writing box, Naples, 1600, ivory and ebony on pinewood, inlay and etching
before the restoration….
Conservation and Restoration, a brief introduction
Conservation means to conserve works of art and handicraft in order to protect them from getting dusty, rusty, from breaking, from climatically stressful situations, from biological attacks, from being stolen and mistreated or destroyed. It concerns paintings, sculptures and objects made of the most disparate materials: paintings on canvas or wood; frescoes; sculptures in wood, stone or metal, furniture; objects in gold or silver, brass or iron; objects or works of art in ivory, bone, amber, horn, coral, mother of pearl, tortoiseshell; items made of textile, fabric, wax, porcelain or terracotta; works of art in paper; books; weapons made from wood, metals and decorative materials, and much more.
The English term “conservation” corresponds to the Italian “restauro”: to restore, replace, put back, bring to former place and condition (Oxford Concise Dictionary). The Italian use of the term “conservazione”, instead, implies the effort to avoid any replacing act while engaging only in maintenance work, i.e. dusting, cleaning, nurturing surfaces and removal of oxidation.
In a restoration workshop, the works and objects of ancient art are given back their integrity, whole appearance, structure and beauty through a respectful revitalization of the original that does not impose on it the restorer’s hand.
The modern executor of a restoration is usually an expert who is trained in restoration techniques as well as in the basic artistic techniques used to make the work. His/her training took place either in a workshop or a specialized school where they were taught philosophically based methods and principles of restoration congruent with the national guidelines and/or with those of public institutions, in the case of public property. They were also taught to follow through on these didactic principles in actual practice.
Throughout history, restoration has always been an interesting topic for collectors, museums and artists, and it has often been informed by wholly different principles. The Renaissance, for example, offers us thought provoking instances: a case of “adaptative” restoration is perfectly represented by Domenico Ghirlandaio’s project of a frame “in the antique manner” for Giotto’s “Baroncelli Incoronation”; while the cutting off parts of the Gioconda were considered a “normal procedure”, because she was supposed to fit into a certain frame. As far as historical “restorations” are concerned, one of its most triumphant instances is the restoration of the “Laocoon”. Discovered in 1506, the work’s missing parts were immediately perfectly remade in the manner of the ancient master. Restorations, thus, reveal themselves to be interpretations of their times subject to different philosophical imprints throughout the centuries. Famous artists of the early modern period were often asked to reconstruct and restore: the sculptor Benvenuto Cellini’s “Ganimede”, for example, is constructed on top of an antique roman marble sculpture. Generally, in this period, the “art restorer” was a painter or sculptor. In the 18th century, though, the figure of the painting restorer was finally recognized as such and thus distinguished from painters and other art creators.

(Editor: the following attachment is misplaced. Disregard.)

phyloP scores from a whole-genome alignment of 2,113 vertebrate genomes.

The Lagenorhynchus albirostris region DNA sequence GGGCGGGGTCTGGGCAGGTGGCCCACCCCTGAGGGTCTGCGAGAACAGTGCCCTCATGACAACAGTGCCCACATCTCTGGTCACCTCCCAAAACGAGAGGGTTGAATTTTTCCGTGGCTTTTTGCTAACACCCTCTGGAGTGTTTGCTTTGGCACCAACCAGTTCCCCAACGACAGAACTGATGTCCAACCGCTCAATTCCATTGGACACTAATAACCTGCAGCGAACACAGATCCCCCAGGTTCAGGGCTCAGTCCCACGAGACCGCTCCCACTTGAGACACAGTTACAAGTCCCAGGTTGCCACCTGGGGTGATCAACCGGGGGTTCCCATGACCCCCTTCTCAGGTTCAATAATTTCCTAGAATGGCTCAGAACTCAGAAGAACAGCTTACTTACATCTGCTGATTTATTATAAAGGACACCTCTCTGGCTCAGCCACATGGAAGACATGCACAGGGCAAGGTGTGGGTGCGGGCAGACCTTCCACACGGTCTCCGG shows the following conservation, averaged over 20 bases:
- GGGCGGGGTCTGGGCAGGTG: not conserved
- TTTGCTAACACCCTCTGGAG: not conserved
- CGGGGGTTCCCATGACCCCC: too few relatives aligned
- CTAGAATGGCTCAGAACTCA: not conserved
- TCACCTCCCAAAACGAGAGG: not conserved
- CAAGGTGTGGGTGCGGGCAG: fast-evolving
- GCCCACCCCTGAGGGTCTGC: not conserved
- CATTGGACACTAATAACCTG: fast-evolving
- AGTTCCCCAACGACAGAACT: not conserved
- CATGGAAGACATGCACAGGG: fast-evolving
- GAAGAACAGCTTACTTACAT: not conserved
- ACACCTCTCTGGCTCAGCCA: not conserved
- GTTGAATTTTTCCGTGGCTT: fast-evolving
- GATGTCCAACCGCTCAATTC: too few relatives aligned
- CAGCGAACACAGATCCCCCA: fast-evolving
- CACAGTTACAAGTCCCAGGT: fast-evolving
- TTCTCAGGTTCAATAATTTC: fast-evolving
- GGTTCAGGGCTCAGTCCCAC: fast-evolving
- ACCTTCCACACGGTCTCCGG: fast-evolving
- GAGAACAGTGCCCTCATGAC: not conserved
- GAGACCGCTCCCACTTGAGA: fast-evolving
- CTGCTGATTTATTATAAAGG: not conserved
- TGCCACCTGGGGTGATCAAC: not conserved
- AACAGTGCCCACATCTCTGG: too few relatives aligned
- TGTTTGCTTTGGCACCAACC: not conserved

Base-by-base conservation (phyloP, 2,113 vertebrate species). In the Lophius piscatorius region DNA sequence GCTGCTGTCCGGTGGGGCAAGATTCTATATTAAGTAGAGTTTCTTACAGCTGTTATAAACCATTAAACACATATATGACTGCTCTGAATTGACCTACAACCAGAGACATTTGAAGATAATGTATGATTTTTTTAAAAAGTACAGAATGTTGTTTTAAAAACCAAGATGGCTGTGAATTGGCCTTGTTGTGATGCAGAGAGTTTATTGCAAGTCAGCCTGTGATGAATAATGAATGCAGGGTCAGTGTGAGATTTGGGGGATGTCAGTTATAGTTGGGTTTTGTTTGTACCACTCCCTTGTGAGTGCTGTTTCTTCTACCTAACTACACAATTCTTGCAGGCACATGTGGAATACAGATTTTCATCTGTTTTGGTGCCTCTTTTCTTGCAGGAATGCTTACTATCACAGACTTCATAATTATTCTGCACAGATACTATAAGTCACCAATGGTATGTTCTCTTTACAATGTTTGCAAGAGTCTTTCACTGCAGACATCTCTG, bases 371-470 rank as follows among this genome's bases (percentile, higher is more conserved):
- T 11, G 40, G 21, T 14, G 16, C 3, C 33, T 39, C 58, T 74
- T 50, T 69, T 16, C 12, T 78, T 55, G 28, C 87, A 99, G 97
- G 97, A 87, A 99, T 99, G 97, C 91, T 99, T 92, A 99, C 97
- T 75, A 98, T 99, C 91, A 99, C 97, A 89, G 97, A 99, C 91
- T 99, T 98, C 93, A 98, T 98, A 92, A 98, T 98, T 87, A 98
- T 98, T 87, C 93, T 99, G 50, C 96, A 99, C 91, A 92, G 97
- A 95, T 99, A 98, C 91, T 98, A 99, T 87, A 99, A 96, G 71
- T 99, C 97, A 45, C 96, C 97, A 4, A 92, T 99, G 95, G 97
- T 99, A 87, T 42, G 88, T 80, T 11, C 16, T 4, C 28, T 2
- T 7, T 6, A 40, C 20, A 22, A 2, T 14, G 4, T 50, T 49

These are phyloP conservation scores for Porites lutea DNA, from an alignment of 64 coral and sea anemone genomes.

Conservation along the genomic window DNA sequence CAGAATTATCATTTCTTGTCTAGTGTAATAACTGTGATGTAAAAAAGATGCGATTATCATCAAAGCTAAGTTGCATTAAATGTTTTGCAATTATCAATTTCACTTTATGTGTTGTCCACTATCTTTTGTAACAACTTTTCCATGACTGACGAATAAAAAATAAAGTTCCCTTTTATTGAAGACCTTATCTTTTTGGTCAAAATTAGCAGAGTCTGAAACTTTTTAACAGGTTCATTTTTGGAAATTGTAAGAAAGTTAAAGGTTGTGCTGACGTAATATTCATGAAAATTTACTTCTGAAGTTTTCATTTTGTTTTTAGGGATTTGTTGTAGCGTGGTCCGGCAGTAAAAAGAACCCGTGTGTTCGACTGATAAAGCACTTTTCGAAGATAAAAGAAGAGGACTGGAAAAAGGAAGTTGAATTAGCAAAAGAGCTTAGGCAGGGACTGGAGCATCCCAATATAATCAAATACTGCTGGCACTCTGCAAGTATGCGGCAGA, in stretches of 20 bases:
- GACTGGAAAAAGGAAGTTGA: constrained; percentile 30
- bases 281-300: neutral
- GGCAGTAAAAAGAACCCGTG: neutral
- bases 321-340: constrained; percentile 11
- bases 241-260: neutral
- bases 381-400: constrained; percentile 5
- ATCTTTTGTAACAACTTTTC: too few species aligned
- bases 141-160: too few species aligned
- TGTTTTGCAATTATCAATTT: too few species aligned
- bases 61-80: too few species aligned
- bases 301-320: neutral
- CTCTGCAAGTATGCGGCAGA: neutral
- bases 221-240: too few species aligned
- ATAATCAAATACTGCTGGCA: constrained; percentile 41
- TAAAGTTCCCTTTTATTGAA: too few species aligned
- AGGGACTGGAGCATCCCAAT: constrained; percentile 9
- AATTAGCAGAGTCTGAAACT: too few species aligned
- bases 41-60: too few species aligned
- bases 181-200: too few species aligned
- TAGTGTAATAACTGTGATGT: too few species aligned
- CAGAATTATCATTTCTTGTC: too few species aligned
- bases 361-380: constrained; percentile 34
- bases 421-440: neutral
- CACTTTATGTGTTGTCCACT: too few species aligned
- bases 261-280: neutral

Until the 19th century, restoration was based on empirical techniques, but at the beginning of the 20th century new approaches and disciplines were introduced to the field, such as chemistry, and most importantly, new philosophical orientations were taken into account as far as public properties were concerned.
In Italy, prior to its unification in 1861, the political division into counties gave rise to a few different philosophies and ways of handling works of art and their conservation. Fortunately unified standard guidelines, introduced in the early 20th century, began to espouse scientific findings to the modern principles devised by great art historians like Cesare Brandi (1906-1988)  and Ugo Procacci (1905-1991).